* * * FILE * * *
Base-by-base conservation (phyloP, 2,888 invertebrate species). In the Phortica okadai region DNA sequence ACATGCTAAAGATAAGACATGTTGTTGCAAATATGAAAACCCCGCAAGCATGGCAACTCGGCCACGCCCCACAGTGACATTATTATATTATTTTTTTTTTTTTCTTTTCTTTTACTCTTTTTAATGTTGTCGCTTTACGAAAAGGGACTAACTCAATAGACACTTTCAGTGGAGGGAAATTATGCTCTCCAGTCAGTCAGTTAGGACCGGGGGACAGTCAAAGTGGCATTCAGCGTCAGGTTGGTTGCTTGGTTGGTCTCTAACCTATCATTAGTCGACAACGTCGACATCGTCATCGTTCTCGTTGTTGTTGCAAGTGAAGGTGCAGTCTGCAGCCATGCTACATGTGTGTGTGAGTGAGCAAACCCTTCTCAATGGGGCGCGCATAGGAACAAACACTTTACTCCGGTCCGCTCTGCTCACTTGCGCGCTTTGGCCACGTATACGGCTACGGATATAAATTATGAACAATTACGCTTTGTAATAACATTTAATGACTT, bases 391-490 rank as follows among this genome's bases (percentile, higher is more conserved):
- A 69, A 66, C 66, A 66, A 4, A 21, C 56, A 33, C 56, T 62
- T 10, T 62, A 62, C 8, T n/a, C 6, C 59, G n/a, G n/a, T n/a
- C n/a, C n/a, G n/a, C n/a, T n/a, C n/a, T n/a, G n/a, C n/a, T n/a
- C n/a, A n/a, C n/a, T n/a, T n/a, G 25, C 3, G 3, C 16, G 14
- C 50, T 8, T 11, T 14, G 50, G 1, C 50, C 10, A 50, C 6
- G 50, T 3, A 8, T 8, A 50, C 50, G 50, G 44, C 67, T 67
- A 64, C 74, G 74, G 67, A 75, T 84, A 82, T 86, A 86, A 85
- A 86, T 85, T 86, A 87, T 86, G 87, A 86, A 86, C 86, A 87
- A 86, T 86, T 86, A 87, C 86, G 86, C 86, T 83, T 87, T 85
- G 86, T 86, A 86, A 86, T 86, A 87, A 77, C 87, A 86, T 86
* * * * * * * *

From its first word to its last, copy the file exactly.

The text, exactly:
Base-by-base conservation (phyloP, 2,888 invertebrate species). In the Phortica okadai region DNA sequence ACATGCTAAAGATAAGACATGTTGTTGCAAATATGAAAACCCCGCAAGCATGGCAACTCGGCCACGCCCCACAGTGACATTATTATATTATTTTTTTTTTTTTCTTTTCTTTTACTCTTTTTAATGTTGTCGCTTTACGAAAAGGGACTAACTCAATAGACACTTTCAGTGGAGGGAAATTATGCTCTCCAGTCAGTCAGTTAGGACCGGGGGACAGTCAAAGTGGCATTCAGCGTCAGGTTGGTTGCTTGGTTGGTCTCTAACCTATCATTAGTCGACAACGTCGACATCGTCATCGTTCTCGTTGTTGTTGCAAGTGAAGGTGCAGTCTGCAGCCATGCTACATGTGTGTGTGAGTGAGCAAACCCTTCTCAATGGGGCGCGCATAGGAACAAACACTTTACTCCGGTCCGCTCTGCTCACTTGCGCGCTTTGGCCACGTATACGGCTACGGATATAAATTATGAACAATTACGCTTTGTAATAACATTTAATGACTT, bases 391-490 rank as follows among this genome's bases (percentile, higher is more conserved):
- A 69, A 66, C 66, A 66, A 4, A 21, C 56, A 33, C 56, T 62
- T 10, T 62, A 62, C 8, T n/a, C 6, C 59, G n/a, G n/a, T n/a
- C n/a, C n/a, G n/a, C n/a, T n/a, C n/a, T n/a, G n/a, C n/a, T n/a
- C n/a, A n/a, C n/a, T n/a, T n/a, G 25, C 3, G 3, C 16, G 14
- C 50, T 8, T 11, T 14, G 50, G 1, C 50, C 10, A 50, C 6
- G 50, T 3, A 8, T 8, A 50, C 50, G 50, G 44, C 67, T 67
- A 64, C 74, G 74, G 67, A 75, T 84, A 82, T 86, A 86, A 85
- A 86, T 85, T 86, A 87, T 86, G 87, A 86, A 86, C 86, A 87
- A 86, T 86, T 86, A 87, C 86, G 86, C 86, T 83, T 87, T 85
- G 86, T 86, A 86, A 86, T 86, A 87, A 77, C 87, A 86, T 86